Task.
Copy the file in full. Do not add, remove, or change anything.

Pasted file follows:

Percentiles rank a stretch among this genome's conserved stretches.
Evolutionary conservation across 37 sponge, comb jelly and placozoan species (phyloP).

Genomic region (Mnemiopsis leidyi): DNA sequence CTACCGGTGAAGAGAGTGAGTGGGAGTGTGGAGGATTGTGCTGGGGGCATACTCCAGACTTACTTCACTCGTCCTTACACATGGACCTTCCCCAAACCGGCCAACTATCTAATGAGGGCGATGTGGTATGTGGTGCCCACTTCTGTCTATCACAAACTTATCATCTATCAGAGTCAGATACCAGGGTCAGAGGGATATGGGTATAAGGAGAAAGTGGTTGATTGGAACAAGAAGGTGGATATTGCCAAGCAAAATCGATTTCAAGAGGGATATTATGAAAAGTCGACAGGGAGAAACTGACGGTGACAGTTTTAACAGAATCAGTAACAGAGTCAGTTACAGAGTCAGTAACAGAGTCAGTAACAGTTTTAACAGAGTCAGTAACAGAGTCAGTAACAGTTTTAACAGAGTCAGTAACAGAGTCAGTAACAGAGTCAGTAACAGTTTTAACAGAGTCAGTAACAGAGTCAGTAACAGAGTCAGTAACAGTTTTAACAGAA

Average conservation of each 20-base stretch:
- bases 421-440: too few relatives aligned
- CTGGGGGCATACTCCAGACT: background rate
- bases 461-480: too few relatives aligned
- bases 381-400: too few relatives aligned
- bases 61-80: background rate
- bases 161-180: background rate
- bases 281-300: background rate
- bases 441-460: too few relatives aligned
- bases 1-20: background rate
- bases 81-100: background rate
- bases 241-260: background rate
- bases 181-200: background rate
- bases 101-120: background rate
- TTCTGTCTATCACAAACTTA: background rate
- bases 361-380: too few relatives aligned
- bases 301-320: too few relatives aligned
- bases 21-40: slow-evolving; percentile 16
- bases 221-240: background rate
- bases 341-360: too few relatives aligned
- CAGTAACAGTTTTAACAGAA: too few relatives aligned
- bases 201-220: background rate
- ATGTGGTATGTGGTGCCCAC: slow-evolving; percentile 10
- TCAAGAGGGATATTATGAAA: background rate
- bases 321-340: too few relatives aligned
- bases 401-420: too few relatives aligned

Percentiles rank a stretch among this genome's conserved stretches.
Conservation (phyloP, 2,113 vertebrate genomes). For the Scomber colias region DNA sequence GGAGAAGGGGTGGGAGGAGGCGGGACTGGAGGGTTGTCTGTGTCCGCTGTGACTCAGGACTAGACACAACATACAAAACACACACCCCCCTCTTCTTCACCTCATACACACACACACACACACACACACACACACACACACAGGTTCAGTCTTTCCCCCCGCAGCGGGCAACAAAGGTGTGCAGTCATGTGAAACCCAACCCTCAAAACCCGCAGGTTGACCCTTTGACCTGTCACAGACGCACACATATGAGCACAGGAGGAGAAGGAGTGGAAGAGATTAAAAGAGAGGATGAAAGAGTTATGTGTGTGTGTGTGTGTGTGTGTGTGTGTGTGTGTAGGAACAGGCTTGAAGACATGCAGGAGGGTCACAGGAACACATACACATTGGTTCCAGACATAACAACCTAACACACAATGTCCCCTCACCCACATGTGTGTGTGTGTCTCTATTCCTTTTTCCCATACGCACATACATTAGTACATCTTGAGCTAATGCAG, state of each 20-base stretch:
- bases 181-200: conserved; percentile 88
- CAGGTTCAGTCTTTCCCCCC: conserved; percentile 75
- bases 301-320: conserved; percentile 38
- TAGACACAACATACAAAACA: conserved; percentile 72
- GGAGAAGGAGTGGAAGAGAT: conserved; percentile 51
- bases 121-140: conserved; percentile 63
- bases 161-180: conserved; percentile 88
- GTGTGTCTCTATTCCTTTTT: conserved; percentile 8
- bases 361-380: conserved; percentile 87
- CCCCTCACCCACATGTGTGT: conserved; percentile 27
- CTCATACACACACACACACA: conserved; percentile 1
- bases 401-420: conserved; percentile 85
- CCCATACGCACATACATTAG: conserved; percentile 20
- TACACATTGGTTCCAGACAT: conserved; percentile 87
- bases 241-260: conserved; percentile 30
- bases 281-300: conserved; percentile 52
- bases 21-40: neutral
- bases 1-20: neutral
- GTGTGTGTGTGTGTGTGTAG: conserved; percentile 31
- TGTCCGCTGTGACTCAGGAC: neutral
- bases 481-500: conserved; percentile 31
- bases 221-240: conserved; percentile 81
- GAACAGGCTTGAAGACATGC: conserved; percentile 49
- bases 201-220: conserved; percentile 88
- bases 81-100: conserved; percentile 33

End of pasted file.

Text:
Percentiles rank a stretch among this genome's conserved stretches.
Evolutionary conservation across 37 sponge, comb jelly and placozoan species (phyloP).

Genomic region (Mnemiopsis leidyi): DNA sequence CTACCGGTGAAGAGAGTGAGTGGGAGTGTGGAGGATTGTGCTGGGGGCATACTCCAGACTTACTTCACTCGTCCTTACACATGGACCTTCCCCAAACCGGCCAACTATCTAATGAGGGCGATGTGGTATGTGGTGCCCACTTCTGTCTATCACAAACTTATCATCTATCAGAGTCAGATACCAGGGTCAGAGGGATATGGGTATAAGGAGAAAGTGGTTGATTGGAACAAGAAGGTGGATATTGCCAAGCAAAATCGATTTCAAGAGGGATATTATGAAAAGTCGACAGGGAGAAACTGACGGTGACAGTTTTAACAGAATCAGTAACAGAGTCAGTTACAGAGTCAGTAACAGAGTCAGTAACAGTTTTAACAGAGTCAGTAACAGAGTCAGTAACAGTTTTAACAGAGTCAGTAACAGAGTCAGTAACAGAGTCAGTAACAGTTTTAACAGAGTCAGTAACAGAGTCAGTAACAGAGTCAGTAACAGTTTTAACAGAA

Average conservation of each 20-base stretch:
- bases 421-440: too few relatives aligned
- CTGGGGGCATACTCCAGACT: background rate
- bases 461-480: too few relatives aligned
- bases 381-400: too few relatives aligned
- bases 61-80: background rate
- bases 161-180: background rate
- bases 281-300: background rate
- bases 441-460: too few relatives aligned
- bases 1-20: background rate
- bases 81-100: background rate
- bases 241-260: background rate
- bases 181-200: background rate
- bases 101-120: background rate
- TTCTGTCTATCACAAACTTA: background rate
- bases 361-380: too few relatives aligned
- bases 301-320: too few relatives aligned
- bases 21-40: slow-evolving; percentile 16
- bases 221-240: background rate
- bases 341-360: too few relatives aligned
- CAGTAACAGTTTTAACAGAA: too few relatives aligned
- bases 201-220: background rate
- ATGTGGTATGTGGTGCCCAC: slow-evolving; percentile 10
- TCAAGAGGGATATTATGAAA: background rate
- bases 321-340: too few relatives aligned
- bases 401-420: too few relatives aligned

Percentiles rank a stretch among this genome's conserved stretches.
Conservation (phyloP, 2,113 vertebrate genomes). For the Scomber colias region DNA sequence GGAGAAGGGGTGGGAGGAGGCGGGACTGGAGGGTTGTCTGTGTCCGCTGTGACTCAGGACTAGACACAACATACAAAACACACACCCCCCTCTTCTTCACCTCATACACACACACACACACACACACACACACACACACACAGGTTCAGTCTTTCCCCCCGCAGCGGGCAACAAAGGTGTGCAGTCATGTGAAACCCAACCCTCAAAACCCGCAGGTTGACCCTTTGACCTGTCACAGACGCACACATATGAGCACAGGAGGAGAAGGAGTGGAAGAGATTAAAAGAGAGGATGAAAGAGTTATGTGTGTGTGTGTGTGTGTGTGTGTGTGTGTGTGTAGGAACAGGCTTGAAGACATGCAGGAGGGTCACAGGAACACATACACATTGGTTCCAGACATAACAACCTAACACACAATGTCCCCTCACCCACATGTGTGTGTGTGTCTCTATTCCTTTTTCCCATACGCACATACATTAGTACATCTTGAGCTAATGCAG, state of each 20-base stretch:
- bases 181-200: conserved; percentile 88
- CAGGTTCAGTCTTTCCCCCC: conserved; percentile 75
- bases 301-320: conserved; percentile 38
- TAGACACAACATACAAAACA: conserved; percentile 72
- GGAGAAGGAGTGGAAGAGAT: conserved; percentile 51
- bases 121-140: conserved; percentile 63
- bases 161-180: conserved; percentile 88
- GTGTGTCTCTATTCCTTTTT: conserved; percentile 8
- bases 361-380: conserved; percentile 87
- CCCCTCACCCACATGTGTGT: conserved; percentile 27
- CTCATACACACACACACACA: conserved; percentile 1
- bases 401-420: conserved; percentile 85
- CCCATACGCACATACATTAG: conserved; percentile 20
- TACACATTGGTTCCAGACAT: conserved; percentile 87
- bases 241-260: conserved; percentile 30
- bases 281-300: conserved; percentile 52
- bases 21-40: neutral
- bases 1-20: neutral
- GTGTGTGTGTGTGTGTGTAG: conserved; percentile 31
- TGTCCGCTGTGACTCAGGAC: neutral
- bases 481-500: conserved; percentile 31
- bases 221-240: conserved; percentile 81
- GAACAGGCTTGAAGACATGC: conserved; percentile 49
- bases 201-220: conserved; percentile 88
- bases 81-100: conserved; percentile 33